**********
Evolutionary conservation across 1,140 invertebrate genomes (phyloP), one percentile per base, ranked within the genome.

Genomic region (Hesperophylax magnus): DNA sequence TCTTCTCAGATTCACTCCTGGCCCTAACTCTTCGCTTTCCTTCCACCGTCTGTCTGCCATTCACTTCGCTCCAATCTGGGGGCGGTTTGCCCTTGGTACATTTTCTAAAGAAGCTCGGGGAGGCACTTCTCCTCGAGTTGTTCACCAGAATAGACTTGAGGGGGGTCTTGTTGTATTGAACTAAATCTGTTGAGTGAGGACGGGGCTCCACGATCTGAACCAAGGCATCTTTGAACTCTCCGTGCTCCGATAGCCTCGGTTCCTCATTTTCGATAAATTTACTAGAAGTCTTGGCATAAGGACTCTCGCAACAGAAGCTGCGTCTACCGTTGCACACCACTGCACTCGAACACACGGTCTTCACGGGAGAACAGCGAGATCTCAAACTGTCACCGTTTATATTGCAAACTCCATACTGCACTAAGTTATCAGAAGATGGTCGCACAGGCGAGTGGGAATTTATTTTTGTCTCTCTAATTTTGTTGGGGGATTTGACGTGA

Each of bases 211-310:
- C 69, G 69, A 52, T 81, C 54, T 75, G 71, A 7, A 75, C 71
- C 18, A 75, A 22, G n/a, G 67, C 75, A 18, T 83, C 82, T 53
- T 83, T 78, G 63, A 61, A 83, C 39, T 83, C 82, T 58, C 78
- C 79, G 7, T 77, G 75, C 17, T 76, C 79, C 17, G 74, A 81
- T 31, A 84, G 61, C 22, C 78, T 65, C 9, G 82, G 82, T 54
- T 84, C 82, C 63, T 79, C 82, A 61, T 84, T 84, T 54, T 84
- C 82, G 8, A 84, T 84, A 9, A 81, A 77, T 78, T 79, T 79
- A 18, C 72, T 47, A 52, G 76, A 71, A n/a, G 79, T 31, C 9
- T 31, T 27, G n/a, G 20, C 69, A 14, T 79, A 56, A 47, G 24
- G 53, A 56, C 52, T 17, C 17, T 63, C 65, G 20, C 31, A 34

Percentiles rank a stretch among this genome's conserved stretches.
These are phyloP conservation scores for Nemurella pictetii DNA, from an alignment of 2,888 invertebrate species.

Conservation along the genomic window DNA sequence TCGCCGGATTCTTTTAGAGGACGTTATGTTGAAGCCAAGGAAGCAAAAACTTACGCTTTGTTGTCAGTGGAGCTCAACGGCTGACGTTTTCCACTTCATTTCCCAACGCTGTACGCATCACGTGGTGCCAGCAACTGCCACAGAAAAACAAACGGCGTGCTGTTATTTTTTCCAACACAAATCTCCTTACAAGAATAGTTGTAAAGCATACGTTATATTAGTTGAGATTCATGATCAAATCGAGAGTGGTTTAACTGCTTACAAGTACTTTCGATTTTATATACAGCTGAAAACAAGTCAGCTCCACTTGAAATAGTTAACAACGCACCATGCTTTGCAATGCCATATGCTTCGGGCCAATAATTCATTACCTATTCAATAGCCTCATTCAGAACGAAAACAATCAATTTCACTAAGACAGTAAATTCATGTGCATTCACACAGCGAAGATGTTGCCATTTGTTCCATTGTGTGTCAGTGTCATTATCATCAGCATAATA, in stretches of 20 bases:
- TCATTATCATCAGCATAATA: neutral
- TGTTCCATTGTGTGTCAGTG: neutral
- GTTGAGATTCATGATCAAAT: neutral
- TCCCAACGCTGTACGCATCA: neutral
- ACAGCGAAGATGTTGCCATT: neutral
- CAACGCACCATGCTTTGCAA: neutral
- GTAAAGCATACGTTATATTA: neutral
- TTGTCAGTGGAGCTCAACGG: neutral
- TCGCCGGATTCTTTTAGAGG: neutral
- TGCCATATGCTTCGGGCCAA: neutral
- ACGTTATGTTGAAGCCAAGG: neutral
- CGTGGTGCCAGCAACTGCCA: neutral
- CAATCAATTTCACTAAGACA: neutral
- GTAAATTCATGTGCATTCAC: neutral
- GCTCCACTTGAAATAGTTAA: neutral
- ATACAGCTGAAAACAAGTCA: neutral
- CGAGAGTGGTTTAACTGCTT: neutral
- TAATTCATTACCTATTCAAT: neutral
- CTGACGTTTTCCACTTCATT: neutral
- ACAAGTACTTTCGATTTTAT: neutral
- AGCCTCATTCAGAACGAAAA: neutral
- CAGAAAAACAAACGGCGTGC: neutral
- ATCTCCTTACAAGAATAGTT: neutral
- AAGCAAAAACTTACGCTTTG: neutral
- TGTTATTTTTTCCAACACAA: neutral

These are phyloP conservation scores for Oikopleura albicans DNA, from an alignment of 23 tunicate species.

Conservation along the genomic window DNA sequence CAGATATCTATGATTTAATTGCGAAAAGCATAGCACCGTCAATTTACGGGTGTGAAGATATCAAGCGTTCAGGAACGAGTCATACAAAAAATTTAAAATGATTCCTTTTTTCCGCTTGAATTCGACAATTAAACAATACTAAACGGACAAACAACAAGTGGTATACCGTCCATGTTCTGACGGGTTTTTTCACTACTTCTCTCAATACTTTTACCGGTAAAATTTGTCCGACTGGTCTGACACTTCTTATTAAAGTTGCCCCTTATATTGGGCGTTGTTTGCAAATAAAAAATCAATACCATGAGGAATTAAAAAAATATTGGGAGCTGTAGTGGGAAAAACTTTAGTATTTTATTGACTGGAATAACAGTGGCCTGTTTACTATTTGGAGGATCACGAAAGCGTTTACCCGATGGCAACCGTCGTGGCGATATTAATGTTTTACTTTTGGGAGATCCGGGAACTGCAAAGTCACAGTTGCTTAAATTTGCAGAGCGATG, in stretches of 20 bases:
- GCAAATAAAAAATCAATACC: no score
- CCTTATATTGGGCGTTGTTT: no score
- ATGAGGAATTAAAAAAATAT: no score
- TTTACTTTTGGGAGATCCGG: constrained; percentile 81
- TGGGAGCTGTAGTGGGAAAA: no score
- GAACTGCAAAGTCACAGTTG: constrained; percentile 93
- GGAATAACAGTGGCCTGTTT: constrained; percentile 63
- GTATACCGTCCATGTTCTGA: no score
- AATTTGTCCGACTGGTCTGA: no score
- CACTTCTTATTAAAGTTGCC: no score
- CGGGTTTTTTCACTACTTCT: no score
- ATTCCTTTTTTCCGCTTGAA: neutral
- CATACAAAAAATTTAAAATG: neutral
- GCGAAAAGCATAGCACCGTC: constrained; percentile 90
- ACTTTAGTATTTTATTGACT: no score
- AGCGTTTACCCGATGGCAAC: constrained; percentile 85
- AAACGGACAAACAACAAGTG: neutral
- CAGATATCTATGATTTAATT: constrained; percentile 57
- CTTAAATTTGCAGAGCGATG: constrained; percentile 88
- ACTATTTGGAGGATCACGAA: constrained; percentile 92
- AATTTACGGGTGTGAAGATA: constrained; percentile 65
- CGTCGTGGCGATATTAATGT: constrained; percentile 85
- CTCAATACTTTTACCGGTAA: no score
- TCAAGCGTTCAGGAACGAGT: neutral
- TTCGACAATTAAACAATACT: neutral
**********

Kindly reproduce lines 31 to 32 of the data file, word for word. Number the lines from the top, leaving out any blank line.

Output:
- GCTCCACTTGAAATAGTTAA: neutral
- ATACAGCTGAAAACAAGTCA: neutral